For all the serious content and plot development, this volume does find at least some opportunities for humor and fan service. Haruka's behavior and some of Natsuki's post-take-over experiences are good for a chuckle or two, while Shiho is still up to her usual antics despite the crisis. Both of the short omake (i.e. bonus animation) Extras - “Graduation Picture” and “In the Aswald Village” - also offer sputter-inducing moments of eye-popping silliness and naughtiness in looking at untold events that happened amidst the regular animation.
Yuki Kajiura's musical scores tend to work best enhancing hyped-up dramatics, and this volume offers a wealth of excellent opportunities for it to strut its stuff. The musically unremarkable second opener and original closer remain. Some may still find the voice of Arika to be a little irritating in English, but Kate Rowan is at her best as Mashiro through this stretch (which, admittedly, isn't saying much) and none of the other performances disappoint much; Barb Mitchell may even be a slight improvement over the original as Miss Maria, whose title remains intact through translation. The English script does not vary a lot through this span, although it strains to deal with the “don't call me Nina anymore, I'm not a kid” issue in episode 20.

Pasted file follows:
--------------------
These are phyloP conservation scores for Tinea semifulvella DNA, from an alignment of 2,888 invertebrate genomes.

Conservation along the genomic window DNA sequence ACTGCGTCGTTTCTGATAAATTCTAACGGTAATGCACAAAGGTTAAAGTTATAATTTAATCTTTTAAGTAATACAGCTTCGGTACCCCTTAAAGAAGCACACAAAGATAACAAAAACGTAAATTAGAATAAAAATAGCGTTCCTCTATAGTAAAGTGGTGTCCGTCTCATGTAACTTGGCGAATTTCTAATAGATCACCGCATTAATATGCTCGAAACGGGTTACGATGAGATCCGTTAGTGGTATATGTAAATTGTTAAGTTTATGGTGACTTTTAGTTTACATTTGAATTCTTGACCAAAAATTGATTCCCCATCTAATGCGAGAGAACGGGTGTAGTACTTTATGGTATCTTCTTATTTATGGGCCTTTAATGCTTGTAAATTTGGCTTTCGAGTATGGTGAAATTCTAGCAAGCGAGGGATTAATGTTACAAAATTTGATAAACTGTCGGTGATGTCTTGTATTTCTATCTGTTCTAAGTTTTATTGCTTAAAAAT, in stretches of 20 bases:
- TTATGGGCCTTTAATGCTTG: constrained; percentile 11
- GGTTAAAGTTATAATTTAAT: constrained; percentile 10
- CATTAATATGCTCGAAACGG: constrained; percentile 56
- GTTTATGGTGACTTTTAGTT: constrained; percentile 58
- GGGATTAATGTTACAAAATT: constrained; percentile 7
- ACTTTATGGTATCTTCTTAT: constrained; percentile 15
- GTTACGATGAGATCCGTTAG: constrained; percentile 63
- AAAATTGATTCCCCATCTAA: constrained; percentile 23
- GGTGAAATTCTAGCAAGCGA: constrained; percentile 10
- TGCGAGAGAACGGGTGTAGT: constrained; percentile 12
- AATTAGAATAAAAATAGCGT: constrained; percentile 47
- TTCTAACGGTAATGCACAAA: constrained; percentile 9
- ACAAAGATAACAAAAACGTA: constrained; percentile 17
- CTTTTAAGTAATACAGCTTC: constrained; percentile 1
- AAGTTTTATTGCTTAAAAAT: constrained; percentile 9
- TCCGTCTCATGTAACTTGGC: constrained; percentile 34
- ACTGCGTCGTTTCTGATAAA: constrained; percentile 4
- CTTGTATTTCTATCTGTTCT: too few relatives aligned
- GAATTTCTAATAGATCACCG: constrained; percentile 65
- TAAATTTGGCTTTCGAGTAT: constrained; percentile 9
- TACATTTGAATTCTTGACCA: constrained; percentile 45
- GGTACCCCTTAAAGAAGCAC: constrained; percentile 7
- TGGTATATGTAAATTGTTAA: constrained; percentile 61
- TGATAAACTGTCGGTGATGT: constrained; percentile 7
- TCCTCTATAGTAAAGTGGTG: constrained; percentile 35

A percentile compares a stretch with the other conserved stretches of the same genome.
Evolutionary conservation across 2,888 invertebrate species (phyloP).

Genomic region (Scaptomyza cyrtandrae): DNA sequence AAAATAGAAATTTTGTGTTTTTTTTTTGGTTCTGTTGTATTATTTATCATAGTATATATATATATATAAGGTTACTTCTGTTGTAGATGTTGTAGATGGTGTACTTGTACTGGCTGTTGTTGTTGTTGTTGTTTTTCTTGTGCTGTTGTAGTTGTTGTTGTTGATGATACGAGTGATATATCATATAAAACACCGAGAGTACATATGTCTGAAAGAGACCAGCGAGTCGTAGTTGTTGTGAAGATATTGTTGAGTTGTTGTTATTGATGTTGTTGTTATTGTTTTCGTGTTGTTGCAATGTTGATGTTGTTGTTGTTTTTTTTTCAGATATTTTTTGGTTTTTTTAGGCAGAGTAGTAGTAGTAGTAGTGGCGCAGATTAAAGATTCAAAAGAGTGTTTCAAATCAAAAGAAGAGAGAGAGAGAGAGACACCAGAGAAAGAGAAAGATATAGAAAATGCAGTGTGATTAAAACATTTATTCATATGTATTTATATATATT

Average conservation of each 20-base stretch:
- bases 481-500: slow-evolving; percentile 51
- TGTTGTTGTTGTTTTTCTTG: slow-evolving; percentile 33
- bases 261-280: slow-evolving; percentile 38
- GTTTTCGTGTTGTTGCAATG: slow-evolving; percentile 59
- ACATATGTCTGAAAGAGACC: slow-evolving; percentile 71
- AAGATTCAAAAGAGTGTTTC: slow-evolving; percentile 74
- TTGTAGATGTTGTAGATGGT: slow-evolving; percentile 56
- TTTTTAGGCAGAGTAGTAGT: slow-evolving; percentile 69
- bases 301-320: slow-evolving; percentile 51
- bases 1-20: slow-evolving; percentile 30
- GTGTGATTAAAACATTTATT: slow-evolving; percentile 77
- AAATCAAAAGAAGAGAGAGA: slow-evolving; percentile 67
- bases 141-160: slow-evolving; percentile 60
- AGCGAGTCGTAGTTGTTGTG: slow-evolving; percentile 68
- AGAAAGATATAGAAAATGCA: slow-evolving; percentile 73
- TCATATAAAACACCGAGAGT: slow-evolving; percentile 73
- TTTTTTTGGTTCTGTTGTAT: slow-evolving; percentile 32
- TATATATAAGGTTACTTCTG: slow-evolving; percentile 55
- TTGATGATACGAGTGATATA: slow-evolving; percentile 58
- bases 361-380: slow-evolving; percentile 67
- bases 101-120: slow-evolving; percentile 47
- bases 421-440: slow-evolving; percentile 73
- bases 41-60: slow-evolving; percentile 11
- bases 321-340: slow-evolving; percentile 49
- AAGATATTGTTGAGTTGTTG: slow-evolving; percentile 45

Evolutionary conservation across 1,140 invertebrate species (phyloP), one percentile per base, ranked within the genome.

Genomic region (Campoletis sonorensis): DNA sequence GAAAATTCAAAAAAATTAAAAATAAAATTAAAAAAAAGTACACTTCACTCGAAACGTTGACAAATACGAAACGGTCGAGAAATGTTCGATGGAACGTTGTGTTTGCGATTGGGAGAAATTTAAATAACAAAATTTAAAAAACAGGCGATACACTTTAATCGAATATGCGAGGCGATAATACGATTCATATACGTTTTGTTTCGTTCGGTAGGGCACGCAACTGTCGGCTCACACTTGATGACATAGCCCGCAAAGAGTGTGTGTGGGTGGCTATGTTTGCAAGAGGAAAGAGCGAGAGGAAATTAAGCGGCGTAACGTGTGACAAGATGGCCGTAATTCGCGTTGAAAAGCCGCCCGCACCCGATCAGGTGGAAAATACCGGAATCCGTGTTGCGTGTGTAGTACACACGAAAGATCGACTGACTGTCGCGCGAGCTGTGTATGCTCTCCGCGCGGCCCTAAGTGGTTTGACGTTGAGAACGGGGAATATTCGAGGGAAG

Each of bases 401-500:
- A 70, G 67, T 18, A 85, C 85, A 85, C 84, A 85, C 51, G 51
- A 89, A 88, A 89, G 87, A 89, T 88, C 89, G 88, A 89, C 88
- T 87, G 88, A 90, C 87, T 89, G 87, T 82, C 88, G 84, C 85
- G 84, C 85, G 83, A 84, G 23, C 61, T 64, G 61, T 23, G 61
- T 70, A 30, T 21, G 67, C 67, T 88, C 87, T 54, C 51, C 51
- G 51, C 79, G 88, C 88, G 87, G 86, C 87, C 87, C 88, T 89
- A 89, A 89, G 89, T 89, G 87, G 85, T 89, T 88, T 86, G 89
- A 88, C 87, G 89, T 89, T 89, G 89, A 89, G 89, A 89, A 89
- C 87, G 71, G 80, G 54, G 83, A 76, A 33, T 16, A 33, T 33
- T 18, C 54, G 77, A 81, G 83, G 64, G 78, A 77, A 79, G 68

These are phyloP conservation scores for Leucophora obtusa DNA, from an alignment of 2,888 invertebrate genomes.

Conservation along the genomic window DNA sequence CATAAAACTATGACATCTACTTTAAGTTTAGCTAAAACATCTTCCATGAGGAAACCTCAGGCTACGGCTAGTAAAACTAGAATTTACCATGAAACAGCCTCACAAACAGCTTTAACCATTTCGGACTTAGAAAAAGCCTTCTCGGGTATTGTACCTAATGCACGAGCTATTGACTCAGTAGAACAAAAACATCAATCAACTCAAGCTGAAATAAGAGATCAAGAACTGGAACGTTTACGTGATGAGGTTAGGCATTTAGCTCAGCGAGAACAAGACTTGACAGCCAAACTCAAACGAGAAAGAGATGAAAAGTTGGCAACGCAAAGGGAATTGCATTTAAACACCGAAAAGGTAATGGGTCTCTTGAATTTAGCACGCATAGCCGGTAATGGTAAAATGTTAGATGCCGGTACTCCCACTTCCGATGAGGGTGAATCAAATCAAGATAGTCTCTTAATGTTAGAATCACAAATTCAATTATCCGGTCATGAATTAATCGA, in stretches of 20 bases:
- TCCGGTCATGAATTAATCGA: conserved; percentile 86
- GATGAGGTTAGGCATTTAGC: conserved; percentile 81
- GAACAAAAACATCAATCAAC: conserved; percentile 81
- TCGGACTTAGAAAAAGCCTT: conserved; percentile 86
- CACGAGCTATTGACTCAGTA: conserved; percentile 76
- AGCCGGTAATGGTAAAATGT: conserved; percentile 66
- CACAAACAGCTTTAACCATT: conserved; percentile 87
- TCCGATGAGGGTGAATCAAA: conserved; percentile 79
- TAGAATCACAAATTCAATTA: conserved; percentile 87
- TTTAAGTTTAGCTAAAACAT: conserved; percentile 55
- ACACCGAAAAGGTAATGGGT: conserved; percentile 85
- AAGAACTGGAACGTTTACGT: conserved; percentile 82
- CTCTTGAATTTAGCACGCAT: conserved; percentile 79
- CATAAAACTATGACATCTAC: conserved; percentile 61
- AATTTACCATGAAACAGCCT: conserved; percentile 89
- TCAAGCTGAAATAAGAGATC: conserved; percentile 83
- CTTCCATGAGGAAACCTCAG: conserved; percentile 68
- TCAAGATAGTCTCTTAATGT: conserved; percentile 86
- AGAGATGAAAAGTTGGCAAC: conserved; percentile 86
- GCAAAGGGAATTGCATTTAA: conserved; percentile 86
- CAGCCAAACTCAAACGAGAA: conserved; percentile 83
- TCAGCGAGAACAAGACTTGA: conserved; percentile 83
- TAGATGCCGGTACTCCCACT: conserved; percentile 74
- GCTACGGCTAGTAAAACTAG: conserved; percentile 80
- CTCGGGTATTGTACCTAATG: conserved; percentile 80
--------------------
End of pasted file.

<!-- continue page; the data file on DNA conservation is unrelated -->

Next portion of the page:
The revelations in these episodes require some earlier content to be regarded in a new light, especially the significances of Arika and Nina both knowing different verses for the same song. Combined with the high-powered action, the scheming, and the character development, fans of the series should find this volume to be the most exciting and satisfying one yet, with its end only leaving the viewer anticipating the next volume.
Overall (dub) : B+
Overall (sub) : B+
Story : B+
Animation : B-
Art : B
Music : A-
+ Lots of story development, excellent music.